• In Super Sales on Super Heroes, Felix learns his ability to alter a person or an object's stats as if they were an RPG character also allows him to give them new powers. He can't affect himself, but any super he owns (slavery is legal where he lives) can be upgraded by him. It's one way he secures their loyalty. For example, Kit is already a powerful area telepath, but she can't shut off the voices without a special helmet. Felix upgrades her power to directed telepathy, while also leaving her the option of doing an area scan. He then gives her telekinesis. Lily can suck out people's souls and cast magic by drawing glyphs. She asks to be able to cast glyphs instantly, and he grants her that upgrade. He then also gives her the ability to store spells in objects (also known as enchantment).
  • Richard Rahl from The Sword of Truth falls victim to this trope fairly regularly. Understandable, since he's also subjected to Only the Author Can Save Them Now at least once a book.
    • There's also the convenient twin features that nobody actually knows what his powers are or how to use them intentionally, and his powers always seem to activate instinctively when he really, really needs them. He eventually finds a book the should tell him how his powers work... but cannot read it at the time because he's been depowered (it's established early on that there are magical trip mines in magic books that erase the memory of the contents from the mind of anyone who really shouldn't read that particular book).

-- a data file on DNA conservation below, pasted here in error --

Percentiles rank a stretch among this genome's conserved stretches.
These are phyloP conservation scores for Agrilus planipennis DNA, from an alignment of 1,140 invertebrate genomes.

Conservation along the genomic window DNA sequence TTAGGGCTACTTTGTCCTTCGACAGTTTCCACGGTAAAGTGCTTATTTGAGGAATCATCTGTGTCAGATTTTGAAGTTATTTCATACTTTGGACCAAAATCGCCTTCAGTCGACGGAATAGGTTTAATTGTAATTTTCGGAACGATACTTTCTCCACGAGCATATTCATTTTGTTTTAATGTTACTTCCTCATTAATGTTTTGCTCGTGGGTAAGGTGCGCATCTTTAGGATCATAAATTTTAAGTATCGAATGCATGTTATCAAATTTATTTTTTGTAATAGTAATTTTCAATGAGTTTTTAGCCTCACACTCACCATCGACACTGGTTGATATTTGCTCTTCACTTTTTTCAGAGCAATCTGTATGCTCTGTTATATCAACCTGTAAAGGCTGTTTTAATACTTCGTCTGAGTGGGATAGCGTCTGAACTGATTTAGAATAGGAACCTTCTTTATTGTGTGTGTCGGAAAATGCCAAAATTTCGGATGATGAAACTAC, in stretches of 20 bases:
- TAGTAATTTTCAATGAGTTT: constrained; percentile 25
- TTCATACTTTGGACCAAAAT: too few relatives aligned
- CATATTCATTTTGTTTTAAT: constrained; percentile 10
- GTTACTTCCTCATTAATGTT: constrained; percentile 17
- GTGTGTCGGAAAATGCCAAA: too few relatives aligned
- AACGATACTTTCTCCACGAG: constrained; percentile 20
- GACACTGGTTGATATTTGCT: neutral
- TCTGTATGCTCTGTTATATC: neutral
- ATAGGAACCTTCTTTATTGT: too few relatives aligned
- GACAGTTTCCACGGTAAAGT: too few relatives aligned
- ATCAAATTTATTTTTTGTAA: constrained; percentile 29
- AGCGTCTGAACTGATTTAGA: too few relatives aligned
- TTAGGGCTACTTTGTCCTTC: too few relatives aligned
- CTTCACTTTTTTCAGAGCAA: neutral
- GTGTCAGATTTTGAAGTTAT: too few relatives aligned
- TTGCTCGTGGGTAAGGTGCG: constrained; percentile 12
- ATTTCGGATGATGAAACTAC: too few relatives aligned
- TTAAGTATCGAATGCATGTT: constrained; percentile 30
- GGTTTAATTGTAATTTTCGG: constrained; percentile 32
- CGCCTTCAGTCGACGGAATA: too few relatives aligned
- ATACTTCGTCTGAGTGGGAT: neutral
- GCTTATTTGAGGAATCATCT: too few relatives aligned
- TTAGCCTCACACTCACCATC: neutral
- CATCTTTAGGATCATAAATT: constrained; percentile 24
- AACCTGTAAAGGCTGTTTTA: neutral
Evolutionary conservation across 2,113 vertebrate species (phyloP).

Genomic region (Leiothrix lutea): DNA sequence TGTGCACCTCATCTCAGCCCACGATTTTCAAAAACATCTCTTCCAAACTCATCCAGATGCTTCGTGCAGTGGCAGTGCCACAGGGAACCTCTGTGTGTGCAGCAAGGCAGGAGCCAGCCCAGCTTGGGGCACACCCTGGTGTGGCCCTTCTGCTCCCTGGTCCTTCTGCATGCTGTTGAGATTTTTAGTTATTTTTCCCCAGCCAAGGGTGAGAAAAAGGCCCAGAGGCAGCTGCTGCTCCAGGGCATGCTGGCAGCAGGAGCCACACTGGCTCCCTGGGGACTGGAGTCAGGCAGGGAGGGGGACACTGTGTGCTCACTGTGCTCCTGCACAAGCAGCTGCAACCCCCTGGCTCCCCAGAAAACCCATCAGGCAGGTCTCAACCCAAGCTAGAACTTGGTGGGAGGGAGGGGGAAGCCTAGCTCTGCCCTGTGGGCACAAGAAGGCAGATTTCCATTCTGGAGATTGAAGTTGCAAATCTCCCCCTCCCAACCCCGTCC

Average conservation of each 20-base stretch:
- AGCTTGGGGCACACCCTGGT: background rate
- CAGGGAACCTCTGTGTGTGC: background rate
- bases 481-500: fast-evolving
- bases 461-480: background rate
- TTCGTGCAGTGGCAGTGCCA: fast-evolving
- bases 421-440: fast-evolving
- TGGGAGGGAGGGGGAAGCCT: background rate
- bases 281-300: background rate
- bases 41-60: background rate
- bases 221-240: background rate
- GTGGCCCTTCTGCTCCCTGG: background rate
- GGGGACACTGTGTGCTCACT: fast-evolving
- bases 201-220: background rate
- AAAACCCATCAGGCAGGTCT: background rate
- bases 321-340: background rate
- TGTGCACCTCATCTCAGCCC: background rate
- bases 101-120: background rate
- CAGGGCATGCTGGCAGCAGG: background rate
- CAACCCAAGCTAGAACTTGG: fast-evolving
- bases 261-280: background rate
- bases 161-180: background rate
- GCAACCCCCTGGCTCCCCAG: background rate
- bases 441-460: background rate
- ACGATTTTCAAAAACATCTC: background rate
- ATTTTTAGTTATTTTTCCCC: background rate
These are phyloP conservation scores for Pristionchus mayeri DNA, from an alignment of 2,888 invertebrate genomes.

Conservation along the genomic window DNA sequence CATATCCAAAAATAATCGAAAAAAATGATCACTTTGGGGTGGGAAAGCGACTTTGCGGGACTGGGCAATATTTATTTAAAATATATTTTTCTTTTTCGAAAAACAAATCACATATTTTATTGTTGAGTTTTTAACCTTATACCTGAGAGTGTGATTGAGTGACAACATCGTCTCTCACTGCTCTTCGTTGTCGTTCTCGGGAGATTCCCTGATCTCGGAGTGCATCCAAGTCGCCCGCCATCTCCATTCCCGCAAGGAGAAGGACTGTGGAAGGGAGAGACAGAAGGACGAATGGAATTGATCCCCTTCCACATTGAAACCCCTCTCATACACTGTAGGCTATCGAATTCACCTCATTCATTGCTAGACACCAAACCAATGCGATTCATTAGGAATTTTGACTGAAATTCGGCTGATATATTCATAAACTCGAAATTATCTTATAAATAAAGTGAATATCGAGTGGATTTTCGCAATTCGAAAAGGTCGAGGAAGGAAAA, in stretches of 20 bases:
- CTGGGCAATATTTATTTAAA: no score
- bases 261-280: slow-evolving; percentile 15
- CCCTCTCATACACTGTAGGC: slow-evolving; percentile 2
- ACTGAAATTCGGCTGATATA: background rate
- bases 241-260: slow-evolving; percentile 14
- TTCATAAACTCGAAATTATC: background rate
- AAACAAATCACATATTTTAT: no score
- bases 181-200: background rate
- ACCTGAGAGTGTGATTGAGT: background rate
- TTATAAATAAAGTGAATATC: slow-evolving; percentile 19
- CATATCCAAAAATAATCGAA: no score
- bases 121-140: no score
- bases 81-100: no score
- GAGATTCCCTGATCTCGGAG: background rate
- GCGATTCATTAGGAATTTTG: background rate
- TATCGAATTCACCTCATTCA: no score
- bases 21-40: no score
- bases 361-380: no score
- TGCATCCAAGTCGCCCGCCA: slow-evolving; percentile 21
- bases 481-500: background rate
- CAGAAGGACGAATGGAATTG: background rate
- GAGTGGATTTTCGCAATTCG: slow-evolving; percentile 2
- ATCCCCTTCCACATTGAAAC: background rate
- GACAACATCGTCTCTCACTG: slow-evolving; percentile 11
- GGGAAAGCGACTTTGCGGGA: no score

• The resolution of the Telzey Amberdon story "Resident Witch", by James H. Schmitz, relies on Telzey's psychic powers including the ability to Body Surf, despite no previous indication that she could do this.
    • In another story, Telzey has to do some lengthy cross-country running. We're suddenly told that she "liked a lot of sports and played hard at them" (despite carrying a full course load at university plus her psi spy work) and could do this with ease. This is the same story in which she does file management on the villain's mind, to erase half of it, rendering him harmless. Why she did not do this when he first started menacing her is not explained.
  • Justified in Villains Inc. (sequel to Wearing the Cape) when an encounter grants Astra the ability to sense magic, allowing her to make several observations key to the plot. It is suggested that this added power is temporary, however.
  • A bit of subversion with Lionblaze from Warrior Cats, since his power covers the incredibly wide umbrella of "being really good at fighting", meaning the authors are able to make them take the shape of whatever they're in the mood for writing. What to show how crazy and out off control he is? He is invulnerable, and bloodthirsty to the point where he bathes in his enemies' blood. Need something heavy held up? He has super strength. Bullet time is fun to write? He fights in bullet time.